Familial DNA in criminal investigations (Guest post by D.J. Swykert)

As a crime fiction reader, I’ve always been intrigued by DNA and how it is used to capture and prosecute criminals. Today, I want to welcome novelist David J. Swykert, the author of the crime novel “The death of anyone“, who has agreed to share some of his research in the field of DNA forensics.


Unique DNA Search Catches the Grim Sleeper


The underlying theme in “The Death of Anyone“, Melange Books, poses the Machiavellian question: Does the end justify the means? Bonnie Benham, the lead detective in my story, has her own answer. But the legality of this question was answered in a real life courtroom in the California trial of a serial killer dubbed by the media: The Grim Sleeper.

Lonnie David Franklin, the Grim Sleeper, was caught because his son’s DNA was the closest match to DNA collected at the crime scenes in the database. Investigating Franklin’s son led them to investigate Lonnie Franklin. But there was no direct DNA evidence that linked Lonnie to the crime scene until they obtained a sample from him after his arrest. Lonnie Franklin is the first person in the U.S. to ever stand trial for murder based on this type of evidence, and its admissibility issues were thoroughly tested by defense attorneys.

Only two states at this time, California and Colorado, have a written policy concerning the use of Familial DNA in an investigation. The admission of Familial DNA, with its potential Fourth Amendment violations, has never been tested in court. The California trial of Lonnie David Franklin will become a landmark case for the future use of Familial DNA Searches by law enforcement agencies nationwide.

Lonnie David Franklin, AKA, The Grim Sleeper, was arrested on July 7, 2010. The Los Angeles District Attorney’s Office charged him with ten counts of murder, one count of attempted murder, and special circumstance allegations of multiple murders in the cases. A grand jury indictment was issued on March 23, 2011. The Grim Sleeper has been resting comfortably in jail since his arrest awaiting trial; the large quantity of evidence in this case, some dating back thirty years, has caused a lengthy pretrial discovery. The trial was originally scheduled to begin the summer of 2014, but was put on hold. It was rescheduled for June 30, 2015, but that didn’t happen. On Monday August 17, 2015, at a pretrial hearing, the trial was rescheduled for October 14, 2015. Finally, in the late spring of 2016, The Grim Sleeper was convicted in May of 2016 and received the death penalty. The death sentence was later upheld by the court in August of 2016. A long appeals process, which might ultimately end up with the Supreme Court, is expected.

I first heard of the technique while working as a 911 operator in 2006. It came up in a conversation with our CSI investigator in the department. I thought at the time it would make an interesting premise for a book. I began writing the mystery some three years later after leaving the department. I had just finished editing a first draft of The Death of Anyone in the summer 2010 when news of The Grim Sleeper’s capture in Los Angeles was released. I read with interest all the information pouring out of L.A. regarding the investigation and the problems confronting prosecutors. All of which are explored in The Death of Anyone.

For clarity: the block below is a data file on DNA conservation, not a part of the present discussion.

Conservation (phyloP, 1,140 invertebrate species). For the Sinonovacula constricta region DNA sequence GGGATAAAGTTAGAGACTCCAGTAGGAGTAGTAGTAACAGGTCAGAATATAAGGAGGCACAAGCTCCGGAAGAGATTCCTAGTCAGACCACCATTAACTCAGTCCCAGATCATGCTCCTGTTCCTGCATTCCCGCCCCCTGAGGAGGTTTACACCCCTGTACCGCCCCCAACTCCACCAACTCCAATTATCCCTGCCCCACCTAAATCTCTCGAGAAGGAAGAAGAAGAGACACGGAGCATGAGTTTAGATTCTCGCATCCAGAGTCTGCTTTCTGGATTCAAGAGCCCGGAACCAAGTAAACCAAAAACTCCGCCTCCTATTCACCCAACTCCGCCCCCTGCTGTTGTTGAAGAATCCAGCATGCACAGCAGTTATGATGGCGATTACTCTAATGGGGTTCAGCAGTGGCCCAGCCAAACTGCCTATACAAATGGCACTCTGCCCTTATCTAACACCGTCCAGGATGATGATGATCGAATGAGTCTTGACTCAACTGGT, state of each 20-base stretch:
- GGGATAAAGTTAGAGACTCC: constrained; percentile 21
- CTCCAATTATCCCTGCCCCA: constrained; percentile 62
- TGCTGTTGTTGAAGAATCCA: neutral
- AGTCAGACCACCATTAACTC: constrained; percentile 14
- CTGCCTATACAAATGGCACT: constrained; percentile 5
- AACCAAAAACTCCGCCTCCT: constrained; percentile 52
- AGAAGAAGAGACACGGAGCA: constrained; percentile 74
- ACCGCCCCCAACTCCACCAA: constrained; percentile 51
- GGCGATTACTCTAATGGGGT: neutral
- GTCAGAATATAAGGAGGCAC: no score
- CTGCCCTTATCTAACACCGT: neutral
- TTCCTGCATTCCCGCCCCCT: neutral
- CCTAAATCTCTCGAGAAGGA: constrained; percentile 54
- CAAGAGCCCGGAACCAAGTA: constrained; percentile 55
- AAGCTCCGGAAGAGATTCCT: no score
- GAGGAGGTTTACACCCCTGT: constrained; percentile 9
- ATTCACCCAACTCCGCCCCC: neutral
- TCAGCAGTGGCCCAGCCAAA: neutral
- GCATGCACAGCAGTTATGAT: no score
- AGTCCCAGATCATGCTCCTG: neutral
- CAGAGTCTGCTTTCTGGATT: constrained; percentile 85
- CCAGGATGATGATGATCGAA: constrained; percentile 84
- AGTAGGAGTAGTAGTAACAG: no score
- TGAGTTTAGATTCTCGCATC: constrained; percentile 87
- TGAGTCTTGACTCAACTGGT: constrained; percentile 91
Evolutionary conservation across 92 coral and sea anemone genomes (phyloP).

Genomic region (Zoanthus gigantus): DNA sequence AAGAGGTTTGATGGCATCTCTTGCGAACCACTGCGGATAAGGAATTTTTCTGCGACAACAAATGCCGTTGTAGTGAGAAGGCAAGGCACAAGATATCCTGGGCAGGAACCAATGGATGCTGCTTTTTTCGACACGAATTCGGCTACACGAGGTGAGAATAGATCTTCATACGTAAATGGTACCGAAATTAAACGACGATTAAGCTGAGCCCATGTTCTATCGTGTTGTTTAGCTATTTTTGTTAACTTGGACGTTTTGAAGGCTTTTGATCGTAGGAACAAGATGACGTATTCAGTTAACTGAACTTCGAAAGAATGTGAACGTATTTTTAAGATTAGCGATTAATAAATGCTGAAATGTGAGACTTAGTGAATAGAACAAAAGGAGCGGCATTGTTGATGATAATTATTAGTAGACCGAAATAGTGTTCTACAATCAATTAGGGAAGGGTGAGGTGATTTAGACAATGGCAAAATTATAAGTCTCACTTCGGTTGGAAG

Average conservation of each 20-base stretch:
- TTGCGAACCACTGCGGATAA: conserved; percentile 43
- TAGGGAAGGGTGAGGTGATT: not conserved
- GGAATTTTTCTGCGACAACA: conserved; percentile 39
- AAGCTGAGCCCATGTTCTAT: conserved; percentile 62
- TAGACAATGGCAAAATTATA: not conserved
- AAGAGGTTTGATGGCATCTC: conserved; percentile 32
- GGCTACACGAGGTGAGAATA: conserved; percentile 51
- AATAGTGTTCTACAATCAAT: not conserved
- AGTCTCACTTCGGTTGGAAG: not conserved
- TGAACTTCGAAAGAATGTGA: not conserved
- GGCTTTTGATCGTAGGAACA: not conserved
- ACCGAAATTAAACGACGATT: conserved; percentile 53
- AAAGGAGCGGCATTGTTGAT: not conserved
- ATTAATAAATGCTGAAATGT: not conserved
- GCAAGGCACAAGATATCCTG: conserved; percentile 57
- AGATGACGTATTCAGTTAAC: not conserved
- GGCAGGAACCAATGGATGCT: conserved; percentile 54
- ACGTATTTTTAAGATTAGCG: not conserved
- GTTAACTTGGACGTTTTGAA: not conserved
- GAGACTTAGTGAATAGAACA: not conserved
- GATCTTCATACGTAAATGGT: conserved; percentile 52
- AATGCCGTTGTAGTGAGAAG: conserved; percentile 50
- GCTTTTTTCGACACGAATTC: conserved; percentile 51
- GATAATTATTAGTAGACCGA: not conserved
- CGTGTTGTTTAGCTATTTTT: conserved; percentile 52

In my fictional story Detroit Detective Bonnie Benham has been transferred from working undercover in narcotics to homicide and is working the case of a killer of adolescent girls. She is a straight forward investigator who describes herself as a blonde with a badge and a gun. CSI collects DNA evidence from the scene of the latest victim, which had not been detected on the other victims. But no suspect turns up in the FBI database. Due to the notoriety of the crimes a task force is put together with Bonnie as the lead detective, and she implores the D.A. to use an as yet unapproved type of a DNA Search in an effort to identify the killer.

“The Death of Anyone” is available on the Melange Books website and also on Amazon.com in Kindle and print, Barnes & Noble, Smashwords and Kobo.

DJ Swykert is a former 911 operator writing and living in the Cincinnati area. His work has appeared in The Tampa Review, Detroit News, Coe Review, Monarch Review, the Newer York, Lunch Ticket, Gravel, Zodiac Review, Barbaric Yawp and Bull. His books include Children of the Enemy, Maggie Elizabeth Harrington, Alpha Wolves, The Pool Boy’s Beatitude, Sweat Street, Justice in the Street, Nude Swimming and The Death of Anyone.

 

You can catch up with D.J. Swykert via the following social media sites:

Website: www.magicmasterminds.com/djswykert

Twitter: @djswykert

Facebook: David J. Swykert

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About Fictionophile

Fiction reviewer ; Goodreads librarian. Retired library cataloger - more time to read! Loves books, gardening, and red wine. I have been a reviewer member of NetGalley since October 2013. I review titles offered by Edelweiss, and participate in blog tours with TLC Book Tours.
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3 Responses to Familial DNA in criminal investigations (Guest post by D.J. Swykert)

  1. Pingback: Familial DNA in criminal investigations @Fictionophile

  2. skyecaitlin says:

    Lynne, I enjoyed Mr. Swykert’s post, and I bet his book is wonderful.

    Like

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